Adam said...

Professor Wolff,

You've made me curious about your opinions regarding Buddhism. It has struck me as the least ridiculous of the above mentioned religions, and there are a number of philosophers who take it seriously as philosophy. May I ask what you think?

Robert Paul Wolff said...

To be brutally honest, I know very little about Buddhism. I threw it in to be syncretic, but I am aware that it might not fit Hobbes' matrix. Insofar as I know anything, it seems a more benign collection of "tales publicly allowed." However, I am happy to step aside and welcome to this blog anyone who wishes to write knowledgeably about Buddhism.

Don Schneier said...

The superstition that I'd like to see thoroughly debunked this year is the still prevalent belief that the 'invisible hand of the marketplace' is a dispenser of divine justice, following from which is the equally still prevalent belief that the possession, or lack thereof, of wealth is a reflection of moral worth. Unfortunately, the general public is unaware that that bit of fluff was just a passing whimsy from an associate of the most rigorous of Empiricists.

David Goldman said...

I'm no Hobbes scholar, so this might be wildly off-base—but is it possible that "publicly allowed" should be cashed out in terms of what's considered socially acceptable to express or avow publicly?

In which case we can hang onto the useful distinction today. Scientology seems pretty clearly to be a superstition (try telling your friends and officemates that you've converted), and in some social circles Mormonism might be in the same boat.

John S. Wilkins said...

Joseph Smith's literal interpretation of the Old Testament led him to think that "elohim" there, which is plural but used as a name for God, really did mean the plural. As a result he was not a monotheist. Ironically, modern scholarship indicates that he was right to do so as a matter of etymology, and that the older parts of the Old Testament were in fact henotheist, not monotheist, and the change in meaning was due to retrospective interpretation by later exclusive monotheists.

In a way that makes Mormonism a more "authentic" religion than Christianity, more like Hinduism; it is certainly more amenable in character to ancient west semitic religions than Christianity is.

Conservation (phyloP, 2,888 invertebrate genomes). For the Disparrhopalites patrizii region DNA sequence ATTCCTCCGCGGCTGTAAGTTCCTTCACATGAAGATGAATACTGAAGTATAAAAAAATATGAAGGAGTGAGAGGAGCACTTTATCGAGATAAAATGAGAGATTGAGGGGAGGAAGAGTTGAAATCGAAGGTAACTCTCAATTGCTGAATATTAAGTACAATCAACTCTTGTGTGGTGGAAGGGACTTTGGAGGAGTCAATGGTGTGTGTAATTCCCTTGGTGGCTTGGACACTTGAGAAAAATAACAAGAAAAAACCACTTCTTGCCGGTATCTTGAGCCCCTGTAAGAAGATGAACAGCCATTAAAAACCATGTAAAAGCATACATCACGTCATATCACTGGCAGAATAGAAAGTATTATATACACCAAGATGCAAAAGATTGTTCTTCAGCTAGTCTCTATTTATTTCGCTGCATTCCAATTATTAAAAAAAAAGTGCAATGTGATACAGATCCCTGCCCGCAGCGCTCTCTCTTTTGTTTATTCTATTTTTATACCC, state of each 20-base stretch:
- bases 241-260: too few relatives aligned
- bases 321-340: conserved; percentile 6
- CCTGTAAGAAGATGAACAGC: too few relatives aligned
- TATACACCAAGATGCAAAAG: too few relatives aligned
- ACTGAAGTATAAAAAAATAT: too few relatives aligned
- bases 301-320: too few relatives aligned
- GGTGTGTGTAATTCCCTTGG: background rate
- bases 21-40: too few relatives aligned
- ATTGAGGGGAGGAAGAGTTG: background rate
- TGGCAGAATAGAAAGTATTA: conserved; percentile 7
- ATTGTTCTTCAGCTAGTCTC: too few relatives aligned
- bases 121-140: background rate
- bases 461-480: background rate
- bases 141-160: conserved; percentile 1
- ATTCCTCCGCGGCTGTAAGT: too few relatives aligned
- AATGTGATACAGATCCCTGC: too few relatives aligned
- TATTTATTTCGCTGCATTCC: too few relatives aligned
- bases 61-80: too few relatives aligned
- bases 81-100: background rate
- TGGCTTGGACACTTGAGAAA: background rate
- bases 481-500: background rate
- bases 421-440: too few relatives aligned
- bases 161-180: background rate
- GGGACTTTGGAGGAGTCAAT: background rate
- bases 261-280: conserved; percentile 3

Robert Paul Wolff said...

David, in the world in which Hobbes was writing, I think it is pretty clearly that "publicly allowed" means "allowed by law" [without running the risk of being executed.] This is the period of the English Civil War, after all. Once we get into "socially acceptable," in contemporary America, the standards are very, very slippery, and wildly variable by community, but all are protected by the First Amendment.

Robert Paul Wolff said...

John, I rather like that bit of exegesis. Wouldn't it be fun to see a rip-roaring theological debate, full-bore, among Romney, Santorum, and Gingrich? I would pay to see that one!

GTChristie said...

A rip-roaring theological debate among politicians is something I would pay not to see.

As long as nobody tries to pass a law telling me what to eat on Friday, where to be on Sunday, or what I can do in the bedroom, I don't care what a politician's religion is. Anything that makes someone an ethical person is acceptable to me, even if it's voodoo. I don't care how anyone gets to goodness ... as long as it's goodness they get to. Just don't ask me to believe in the voodoo itself, which does not belong in the political arena.

Robert Paul Wolff said...

I share your sentiments, GT. My desire to see such a debate is simply a sort of intellectualized version of the illicit attractions of mud-wrestling.

heydave said...

Mind you, if it's good mud wrestling, energetically engaged...

skholiast said...

A while ago I wrote a short take on some aspects of Mormon theology, which some might find interesting. I'm not sure how pertinent it would be to the American "political conversation," but then... what conversation? Is there a conversation?